PICO RIVERA, CA, Sept. 9, 2010 -- Today, United States Representative Grace Napolitano of the 38th Congressional District announced a $334,000 grant for funding of the Joint Water Purification Pilot Program (Pilot Program). This grant comes from the United States Department of the Interior, Bureau of Reclamation's WaterSMART program.
The Pilot Program is a collaborative effort between the Sanitation Districts of Los Angeles County (Sanitation Districts) and the Metropolitan Water District of Southern California (MWD). The purpose is to evaluate the feasibility of recycling treated wastewater, currently discharged to the Pacific Ocean, through advanced water treatment. This involves a pilot-scale advanced treatment system to purify the treated wastewater to near distilled water quality, surpassing all safe drinking water standards. The pilot-scale facility is located at the Sanitation Districts' Joint Water Pollution Control Plant in the city of Carson.
If the pilot-scale demonstration is successful, the two agencies will evaluate the feasibility of construction of a full-scale system that could provide up to 200 million gallons per day of purified water, enough to satisfy the demands of over one million people. The purified water would be used to recharge the groundwater basins, and replace the increasingly unreliable sources of imported water currently used for that purpose.
Steve Maguin, Chief Engineer and General Manager of the Sanitation Districts, praised the action saying, "The Sanitation Districts are pleased to be receiving this WaterSMART grant. The Joint Water Purification Pilot Program could lead to the use of an untapped supply of reliable water that is greatly needed by drought prone Southern California."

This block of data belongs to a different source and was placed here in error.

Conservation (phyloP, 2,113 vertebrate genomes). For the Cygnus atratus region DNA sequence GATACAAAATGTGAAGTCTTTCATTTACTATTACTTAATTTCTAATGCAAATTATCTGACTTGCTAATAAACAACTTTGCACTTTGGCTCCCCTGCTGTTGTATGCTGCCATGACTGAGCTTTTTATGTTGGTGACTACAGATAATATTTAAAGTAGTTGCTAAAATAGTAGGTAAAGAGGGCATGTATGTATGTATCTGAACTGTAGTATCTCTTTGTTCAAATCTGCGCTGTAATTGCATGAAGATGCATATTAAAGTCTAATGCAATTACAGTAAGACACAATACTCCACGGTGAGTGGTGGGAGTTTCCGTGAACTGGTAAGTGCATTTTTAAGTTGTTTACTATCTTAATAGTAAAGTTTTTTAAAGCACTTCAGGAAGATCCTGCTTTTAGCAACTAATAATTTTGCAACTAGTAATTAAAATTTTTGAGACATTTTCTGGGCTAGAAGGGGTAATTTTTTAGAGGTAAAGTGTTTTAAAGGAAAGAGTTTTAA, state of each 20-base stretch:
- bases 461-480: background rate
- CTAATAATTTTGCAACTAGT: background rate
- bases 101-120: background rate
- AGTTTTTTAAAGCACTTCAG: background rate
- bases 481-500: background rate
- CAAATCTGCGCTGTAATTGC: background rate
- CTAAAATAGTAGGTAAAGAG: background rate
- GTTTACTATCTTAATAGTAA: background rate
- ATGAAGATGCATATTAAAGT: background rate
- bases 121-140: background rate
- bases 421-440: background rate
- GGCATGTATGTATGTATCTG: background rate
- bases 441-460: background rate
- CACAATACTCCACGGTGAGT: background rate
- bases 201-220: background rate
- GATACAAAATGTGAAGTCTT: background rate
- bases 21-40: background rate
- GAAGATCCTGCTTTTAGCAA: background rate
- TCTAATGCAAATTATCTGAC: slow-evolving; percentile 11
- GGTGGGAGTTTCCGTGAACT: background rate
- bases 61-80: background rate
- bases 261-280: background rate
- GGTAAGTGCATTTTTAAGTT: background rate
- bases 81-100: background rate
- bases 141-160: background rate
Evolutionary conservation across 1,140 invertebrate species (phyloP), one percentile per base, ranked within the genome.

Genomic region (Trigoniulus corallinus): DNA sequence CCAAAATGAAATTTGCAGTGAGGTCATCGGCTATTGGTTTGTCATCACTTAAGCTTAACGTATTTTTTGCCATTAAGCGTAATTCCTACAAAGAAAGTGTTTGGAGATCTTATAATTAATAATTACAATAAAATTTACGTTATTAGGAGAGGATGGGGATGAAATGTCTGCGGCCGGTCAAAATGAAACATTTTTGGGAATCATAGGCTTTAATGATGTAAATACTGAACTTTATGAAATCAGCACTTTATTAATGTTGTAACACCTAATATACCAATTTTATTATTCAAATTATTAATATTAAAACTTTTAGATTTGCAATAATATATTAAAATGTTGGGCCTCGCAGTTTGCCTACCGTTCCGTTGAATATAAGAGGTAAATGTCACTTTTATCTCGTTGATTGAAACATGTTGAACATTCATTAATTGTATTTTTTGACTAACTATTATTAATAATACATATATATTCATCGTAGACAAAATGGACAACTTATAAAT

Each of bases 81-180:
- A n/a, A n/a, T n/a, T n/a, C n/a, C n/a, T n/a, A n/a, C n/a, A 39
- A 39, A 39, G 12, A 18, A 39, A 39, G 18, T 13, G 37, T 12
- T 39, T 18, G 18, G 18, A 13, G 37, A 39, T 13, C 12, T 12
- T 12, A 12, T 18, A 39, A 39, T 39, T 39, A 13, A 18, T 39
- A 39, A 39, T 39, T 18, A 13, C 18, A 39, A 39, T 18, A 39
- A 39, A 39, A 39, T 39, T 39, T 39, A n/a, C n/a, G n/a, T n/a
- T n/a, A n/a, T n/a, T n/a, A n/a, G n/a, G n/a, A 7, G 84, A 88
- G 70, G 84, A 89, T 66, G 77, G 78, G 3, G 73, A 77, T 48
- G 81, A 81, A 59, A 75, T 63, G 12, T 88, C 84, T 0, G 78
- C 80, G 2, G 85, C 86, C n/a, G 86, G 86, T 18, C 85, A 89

The Sanitation Districts function on a regional scale and consist of 23 independent special districts serving over 5.7 million people in 78 cities and unincorporated territory within Los Angeles County. The Sanitation Districts protect public health and the environment through innovative and cost-effective wastewater and solid waste management, and in doing so convert waste into resources such as recycled water, energy, and recycled materials.
The Department of the Interior's WaterSMART (Sustain and Manage America's Resources for Tomorrow) program is intended to meet the increasing set of water resource challenges, including aging infrastructure, rapid population growth, depletion of groundwater resources, impaired water quality associated with particular land uses, and climate variability. The WaterSMART program is working to achieve a sustainable water strategy to meet the Nation's water needs, including the contribution of grants to worthy programs that support the program's goals.